How to define Physical Activity, Physical Education and School Sport in your Primary PE and Sport Premium is a frequently asked question and is important to get right, especially when Ofsted report on improvements made in these areas. In this post, we aim to give you a helpful overview of these three areas.
Physical Education is the planned, progressive learning that takes place in school curriculum timetabled time and which is delivered to all pupils. This involves both ‘learning to move’ (becoming more physically active) and ‘moving to learn’ (learning through movement, such as co-operating with others). The content for the learning is physical activity, with children experiencing a broad range of activities including sport and dance.
Physical Activity is a broad term that describes bodily movement, posture and balance. All require energy and it includes all forms of physical education, sports and dance activities. However, it is also wider than this – it includes outdoor and indoor play, work-related activity, outdoor and adventurous activities, active travel (walking, cycling, rollerblading, scooting) and routine, habitual activities such as using the stairs, doing housework and gardening.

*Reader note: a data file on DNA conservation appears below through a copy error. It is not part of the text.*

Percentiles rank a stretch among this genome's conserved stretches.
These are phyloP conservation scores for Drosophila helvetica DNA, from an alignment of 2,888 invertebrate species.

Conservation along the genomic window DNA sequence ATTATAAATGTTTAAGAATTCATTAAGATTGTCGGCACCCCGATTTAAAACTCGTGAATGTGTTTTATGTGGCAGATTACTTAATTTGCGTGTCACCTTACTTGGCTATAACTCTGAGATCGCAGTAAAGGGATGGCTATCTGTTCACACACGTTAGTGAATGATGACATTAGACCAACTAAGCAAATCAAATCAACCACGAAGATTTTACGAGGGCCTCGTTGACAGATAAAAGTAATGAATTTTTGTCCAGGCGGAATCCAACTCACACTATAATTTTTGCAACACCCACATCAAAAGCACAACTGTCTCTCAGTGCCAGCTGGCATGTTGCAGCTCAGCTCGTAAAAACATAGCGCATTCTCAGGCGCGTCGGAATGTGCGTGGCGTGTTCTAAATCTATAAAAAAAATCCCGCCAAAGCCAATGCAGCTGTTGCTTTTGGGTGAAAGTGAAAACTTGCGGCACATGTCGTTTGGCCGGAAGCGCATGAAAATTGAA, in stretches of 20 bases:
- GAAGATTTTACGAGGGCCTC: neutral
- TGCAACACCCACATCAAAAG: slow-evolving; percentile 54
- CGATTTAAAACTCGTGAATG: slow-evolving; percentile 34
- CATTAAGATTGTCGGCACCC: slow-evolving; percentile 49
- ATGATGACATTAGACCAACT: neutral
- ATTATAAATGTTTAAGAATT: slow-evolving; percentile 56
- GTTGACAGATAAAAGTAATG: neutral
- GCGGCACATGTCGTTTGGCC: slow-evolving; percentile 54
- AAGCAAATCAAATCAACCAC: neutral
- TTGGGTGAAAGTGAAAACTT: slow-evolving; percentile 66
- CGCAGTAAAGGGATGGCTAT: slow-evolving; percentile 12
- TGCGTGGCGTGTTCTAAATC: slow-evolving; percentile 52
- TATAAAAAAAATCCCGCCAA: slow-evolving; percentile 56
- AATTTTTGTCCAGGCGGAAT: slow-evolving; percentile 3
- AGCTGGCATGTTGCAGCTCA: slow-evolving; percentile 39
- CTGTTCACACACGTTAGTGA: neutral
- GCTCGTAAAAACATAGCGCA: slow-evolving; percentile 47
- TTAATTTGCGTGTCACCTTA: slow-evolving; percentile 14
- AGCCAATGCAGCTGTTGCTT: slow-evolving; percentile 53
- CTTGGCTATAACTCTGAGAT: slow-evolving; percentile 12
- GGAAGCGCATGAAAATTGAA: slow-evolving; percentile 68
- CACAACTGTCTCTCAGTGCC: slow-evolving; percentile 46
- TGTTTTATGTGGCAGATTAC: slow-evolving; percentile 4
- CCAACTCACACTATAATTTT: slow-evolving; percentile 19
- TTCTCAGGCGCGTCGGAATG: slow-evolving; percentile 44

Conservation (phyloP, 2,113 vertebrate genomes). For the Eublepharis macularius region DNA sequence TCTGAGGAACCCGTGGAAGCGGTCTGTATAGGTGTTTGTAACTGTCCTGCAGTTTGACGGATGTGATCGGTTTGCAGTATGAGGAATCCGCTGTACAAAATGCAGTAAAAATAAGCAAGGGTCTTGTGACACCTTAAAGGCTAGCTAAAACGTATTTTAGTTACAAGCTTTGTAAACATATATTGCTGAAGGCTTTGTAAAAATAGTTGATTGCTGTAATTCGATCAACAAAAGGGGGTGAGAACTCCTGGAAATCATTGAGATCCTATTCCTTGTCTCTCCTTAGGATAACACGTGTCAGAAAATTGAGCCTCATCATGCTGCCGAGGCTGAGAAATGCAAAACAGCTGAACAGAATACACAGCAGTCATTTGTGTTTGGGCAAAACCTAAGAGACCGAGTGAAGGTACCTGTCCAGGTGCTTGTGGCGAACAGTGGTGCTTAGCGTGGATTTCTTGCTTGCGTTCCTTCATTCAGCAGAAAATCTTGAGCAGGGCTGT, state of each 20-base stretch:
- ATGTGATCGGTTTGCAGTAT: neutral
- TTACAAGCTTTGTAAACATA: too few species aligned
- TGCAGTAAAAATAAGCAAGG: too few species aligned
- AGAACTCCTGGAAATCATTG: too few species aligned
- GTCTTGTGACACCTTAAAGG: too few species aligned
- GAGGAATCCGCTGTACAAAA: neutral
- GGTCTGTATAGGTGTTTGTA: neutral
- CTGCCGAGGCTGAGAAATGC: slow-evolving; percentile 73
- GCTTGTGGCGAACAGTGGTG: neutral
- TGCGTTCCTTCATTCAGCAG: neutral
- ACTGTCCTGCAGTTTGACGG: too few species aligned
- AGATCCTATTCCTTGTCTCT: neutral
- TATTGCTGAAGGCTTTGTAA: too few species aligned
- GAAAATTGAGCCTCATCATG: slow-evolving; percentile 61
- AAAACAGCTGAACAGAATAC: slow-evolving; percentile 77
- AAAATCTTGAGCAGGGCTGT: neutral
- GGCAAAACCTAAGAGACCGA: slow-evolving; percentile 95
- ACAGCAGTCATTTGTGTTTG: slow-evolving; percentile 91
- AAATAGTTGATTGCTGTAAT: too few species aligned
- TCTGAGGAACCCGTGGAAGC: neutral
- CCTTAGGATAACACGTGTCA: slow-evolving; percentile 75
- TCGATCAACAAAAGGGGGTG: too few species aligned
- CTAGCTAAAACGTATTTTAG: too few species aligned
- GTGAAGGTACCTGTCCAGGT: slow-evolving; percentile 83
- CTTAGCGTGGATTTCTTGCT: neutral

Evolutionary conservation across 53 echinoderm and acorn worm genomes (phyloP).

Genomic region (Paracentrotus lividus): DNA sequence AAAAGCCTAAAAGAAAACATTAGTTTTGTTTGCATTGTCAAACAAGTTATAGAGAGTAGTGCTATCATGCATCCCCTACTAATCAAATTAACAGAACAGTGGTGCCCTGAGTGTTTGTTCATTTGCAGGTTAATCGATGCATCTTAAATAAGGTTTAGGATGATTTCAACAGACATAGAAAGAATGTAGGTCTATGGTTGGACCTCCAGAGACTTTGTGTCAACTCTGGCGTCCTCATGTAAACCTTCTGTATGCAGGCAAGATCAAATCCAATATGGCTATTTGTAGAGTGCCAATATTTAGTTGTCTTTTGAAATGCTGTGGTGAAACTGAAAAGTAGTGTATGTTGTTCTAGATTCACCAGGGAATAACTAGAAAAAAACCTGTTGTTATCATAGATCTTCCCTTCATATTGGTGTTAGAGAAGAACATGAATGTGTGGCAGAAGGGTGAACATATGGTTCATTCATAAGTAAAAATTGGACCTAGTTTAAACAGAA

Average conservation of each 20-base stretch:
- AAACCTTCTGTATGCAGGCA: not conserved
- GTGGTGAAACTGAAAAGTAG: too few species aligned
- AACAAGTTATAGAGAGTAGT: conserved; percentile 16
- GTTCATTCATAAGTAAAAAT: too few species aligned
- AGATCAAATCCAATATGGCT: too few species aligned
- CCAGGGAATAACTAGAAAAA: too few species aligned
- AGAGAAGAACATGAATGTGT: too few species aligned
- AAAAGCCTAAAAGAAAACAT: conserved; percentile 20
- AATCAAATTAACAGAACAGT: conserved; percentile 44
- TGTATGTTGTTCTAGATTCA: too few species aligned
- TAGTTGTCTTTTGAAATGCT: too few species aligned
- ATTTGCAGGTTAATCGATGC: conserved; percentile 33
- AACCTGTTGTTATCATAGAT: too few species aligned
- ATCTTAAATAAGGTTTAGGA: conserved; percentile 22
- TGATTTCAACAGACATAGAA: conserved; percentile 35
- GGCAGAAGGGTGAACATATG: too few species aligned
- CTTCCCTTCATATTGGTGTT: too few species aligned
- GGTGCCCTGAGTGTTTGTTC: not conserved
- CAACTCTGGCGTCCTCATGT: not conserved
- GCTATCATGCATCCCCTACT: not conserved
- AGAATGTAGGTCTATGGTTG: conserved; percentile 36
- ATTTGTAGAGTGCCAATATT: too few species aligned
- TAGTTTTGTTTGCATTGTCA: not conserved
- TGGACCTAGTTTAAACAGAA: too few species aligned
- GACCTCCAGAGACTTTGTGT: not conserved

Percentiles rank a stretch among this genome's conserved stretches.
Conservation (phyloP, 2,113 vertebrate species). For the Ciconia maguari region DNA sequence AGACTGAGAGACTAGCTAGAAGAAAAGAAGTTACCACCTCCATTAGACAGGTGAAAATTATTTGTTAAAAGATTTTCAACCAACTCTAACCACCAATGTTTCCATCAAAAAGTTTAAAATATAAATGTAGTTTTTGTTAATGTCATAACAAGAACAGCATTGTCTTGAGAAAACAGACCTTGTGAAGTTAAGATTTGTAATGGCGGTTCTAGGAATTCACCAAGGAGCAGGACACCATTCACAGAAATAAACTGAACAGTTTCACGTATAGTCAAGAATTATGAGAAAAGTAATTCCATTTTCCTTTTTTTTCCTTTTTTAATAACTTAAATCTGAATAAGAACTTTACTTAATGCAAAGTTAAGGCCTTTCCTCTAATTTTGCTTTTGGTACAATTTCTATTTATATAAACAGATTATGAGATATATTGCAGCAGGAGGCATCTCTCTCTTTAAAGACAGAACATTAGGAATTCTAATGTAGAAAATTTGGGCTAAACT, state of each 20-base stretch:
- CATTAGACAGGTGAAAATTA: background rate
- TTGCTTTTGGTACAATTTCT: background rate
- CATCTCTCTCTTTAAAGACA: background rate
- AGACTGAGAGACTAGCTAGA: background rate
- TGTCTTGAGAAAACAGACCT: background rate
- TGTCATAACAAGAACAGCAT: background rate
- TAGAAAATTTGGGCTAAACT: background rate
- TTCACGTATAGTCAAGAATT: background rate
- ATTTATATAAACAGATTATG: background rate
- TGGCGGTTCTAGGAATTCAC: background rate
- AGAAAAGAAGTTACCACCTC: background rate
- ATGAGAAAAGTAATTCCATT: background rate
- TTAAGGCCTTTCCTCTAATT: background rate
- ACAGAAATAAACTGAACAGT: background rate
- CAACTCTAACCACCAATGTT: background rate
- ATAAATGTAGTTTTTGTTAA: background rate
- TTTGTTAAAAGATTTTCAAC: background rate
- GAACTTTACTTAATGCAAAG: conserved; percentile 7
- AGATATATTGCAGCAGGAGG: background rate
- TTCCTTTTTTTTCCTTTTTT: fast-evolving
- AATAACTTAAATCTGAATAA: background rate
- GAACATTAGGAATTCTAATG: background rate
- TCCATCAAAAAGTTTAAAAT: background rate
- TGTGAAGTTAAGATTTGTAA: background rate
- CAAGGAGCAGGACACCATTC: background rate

School Sport is the structured learning that takes place beyond the curriculum (in the extended curriculum within schools settings, most commonly referred to as out of school hours learning). Again, the content for the learning is physical activity. The ‘School Sport’ programme has the potential to develop and broaden the foundation of learning that takes place in physical education. It also forms a vital link with ‘community sport and activity.’
When you are completing your Primary PE and Sport Premium, some questions you need to consider that Ofsted may ask you are:-
- What specific outcomes do the school aim to achieve with the Premium?
- How will these improvements be sustainable in the long term?
- How has the premium impacted on attainment in national curriculum physical education?
- How is the premium being used to enhance, rather than maintain existing provision?